There are definitely some ideological splits going on right now. Parker is amazingly powerful in the industry, and while he has as much integrity as anyone, his judgment is far from infallible. His team really don't seem to understand Burgundy at all, and he and Clive Coates have been in a peeing match about whether some of the new Bordeaux producers are any good. We'll know in 10 years who was right about Chateau Pavie. Wine Spectator is good in a daily-newspaper sort of way. Articles tend to direct your attention to what you should be thinking and talking about, and ratings, while not really helpful, aren't generally stupid, either. Your best bet with all of this is to find a good store (of course, you have to know how to recognize that), and sample. When I wanted to start learning Burgundy, I found one store in Boston and especially one in NYC that had good collections, and got a mixed case. I opened everything over a course of weeks, called back, told them what I liked and why. Then we cycled through again. When a couple of good vintages came around, I felt a little better informed, and bought in more quantity. Do the same for regions. Try California /Australian /French/ New York cabernets to see what you like, if anything. Maybe aspects of a style will hit you, and if you have a good sales person, they can find you more like it. Do some reading to get a sense of what you MIGHT want to look for (do you prefer Chardonnays with a lot, a little, or no oak), but also taste without prejudice. Be aware that irrespective of Parker's opinion that a certain wine may be enjoyable upon release, many of the best wines don't do what they are supposed to do for 5-15 or more years after the vintage. Buy a few older bottles at auction to see what mature Bordeaux is like vs. the stuff in stores. The Wall Street Journal has a good column on Fridays that has the right attitude--- even if it is a little light on detailed content. Another source for opinions from someone who tastes in the right way: www.yakshaya.com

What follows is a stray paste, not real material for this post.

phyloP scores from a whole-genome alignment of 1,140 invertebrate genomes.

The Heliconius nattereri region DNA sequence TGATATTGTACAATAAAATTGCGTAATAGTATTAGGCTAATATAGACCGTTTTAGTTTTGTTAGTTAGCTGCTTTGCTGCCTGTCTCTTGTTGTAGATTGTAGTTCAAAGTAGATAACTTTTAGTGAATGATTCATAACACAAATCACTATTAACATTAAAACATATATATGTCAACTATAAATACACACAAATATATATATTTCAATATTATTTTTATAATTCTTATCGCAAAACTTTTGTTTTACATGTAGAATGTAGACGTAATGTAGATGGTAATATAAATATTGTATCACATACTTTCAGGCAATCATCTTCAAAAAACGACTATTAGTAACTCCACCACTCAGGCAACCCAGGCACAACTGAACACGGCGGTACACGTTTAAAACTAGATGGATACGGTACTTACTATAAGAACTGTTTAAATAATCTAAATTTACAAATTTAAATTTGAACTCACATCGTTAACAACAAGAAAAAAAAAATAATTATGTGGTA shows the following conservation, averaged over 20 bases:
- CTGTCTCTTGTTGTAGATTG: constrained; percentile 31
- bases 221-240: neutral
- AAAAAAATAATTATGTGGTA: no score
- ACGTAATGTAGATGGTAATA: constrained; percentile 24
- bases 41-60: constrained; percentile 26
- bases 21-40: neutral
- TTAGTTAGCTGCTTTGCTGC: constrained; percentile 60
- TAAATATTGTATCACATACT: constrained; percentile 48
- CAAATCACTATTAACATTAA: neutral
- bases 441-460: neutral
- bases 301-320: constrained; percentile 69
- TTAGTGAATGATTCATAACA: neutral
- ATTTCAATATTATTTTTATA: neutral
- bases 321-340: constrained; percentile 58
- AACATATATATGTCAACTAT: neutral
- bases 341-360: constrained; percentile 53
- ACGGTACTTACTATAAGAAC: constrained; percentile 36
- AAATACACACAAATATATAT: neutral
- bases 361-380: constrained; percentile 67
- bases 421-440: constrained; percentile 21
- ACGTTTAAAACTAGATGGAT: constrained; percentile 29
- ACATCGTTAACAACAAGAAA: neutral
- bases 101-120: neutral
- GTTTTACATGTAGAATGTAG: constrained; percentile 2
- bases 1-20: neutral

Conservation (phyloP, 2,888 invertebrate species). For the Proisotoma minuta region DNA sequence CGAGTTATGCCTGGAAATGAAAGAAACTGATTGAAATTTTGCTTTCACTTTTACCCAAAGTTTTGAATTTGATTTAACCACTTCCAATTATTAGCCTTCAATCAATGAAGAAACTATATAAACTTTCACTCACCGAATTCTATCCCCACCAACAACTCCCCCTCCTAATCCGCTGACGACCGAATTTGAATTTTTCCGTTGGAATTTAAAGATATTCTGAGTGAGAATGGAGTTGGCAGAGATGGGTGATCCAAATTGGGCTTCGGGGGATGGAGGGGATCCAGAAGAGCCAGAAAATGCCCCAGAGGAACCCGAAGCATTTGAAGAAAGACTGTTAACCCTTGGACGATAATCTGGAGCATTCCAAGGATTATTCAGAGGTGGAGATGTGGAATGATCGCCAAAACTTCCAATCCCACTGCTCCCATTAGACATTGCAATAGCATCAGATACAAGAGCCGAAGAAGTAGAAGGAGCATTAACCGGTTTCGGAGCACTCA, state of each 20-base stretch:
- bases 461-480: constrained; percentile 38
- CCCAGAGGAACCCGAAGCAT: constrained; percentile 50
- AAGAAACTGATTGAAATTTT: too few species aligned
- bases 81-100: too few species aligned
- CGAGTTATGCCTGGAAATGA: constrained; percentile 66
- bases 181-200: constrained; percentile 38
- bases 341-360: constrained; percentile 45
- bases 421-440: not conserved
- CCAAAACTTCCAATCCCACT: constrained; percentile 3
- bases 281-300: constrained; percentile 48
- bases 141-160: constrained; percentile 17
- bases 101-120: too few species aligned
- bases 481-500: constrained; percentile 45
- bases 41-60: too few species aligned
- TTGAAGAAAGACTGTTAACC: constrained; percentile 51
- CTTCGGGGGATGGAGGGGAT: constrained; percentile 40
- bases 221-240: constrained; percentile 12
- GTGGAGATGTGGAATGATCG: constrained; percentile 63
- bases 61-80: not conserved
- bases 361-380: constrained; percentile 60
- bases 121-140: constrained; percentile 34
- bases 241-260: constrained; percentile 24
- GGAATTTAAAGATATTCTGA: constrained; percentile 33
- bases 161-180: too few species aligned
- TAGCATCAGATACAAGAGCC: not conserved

Good primer on Burgundy regions, and a lot more background in the write-ups. If you want capsule Parker reviews on a lot of fine wine, try the auctions at The Chicago Wine Company (www.tcwc.com
). If nothing else, you'll learn a lot about what drives prices in this country. Stay open-minded, but respect authority. If someone you trust says "try this," then try it. And if it seems weird at first, ask questions and stay with it. You never know.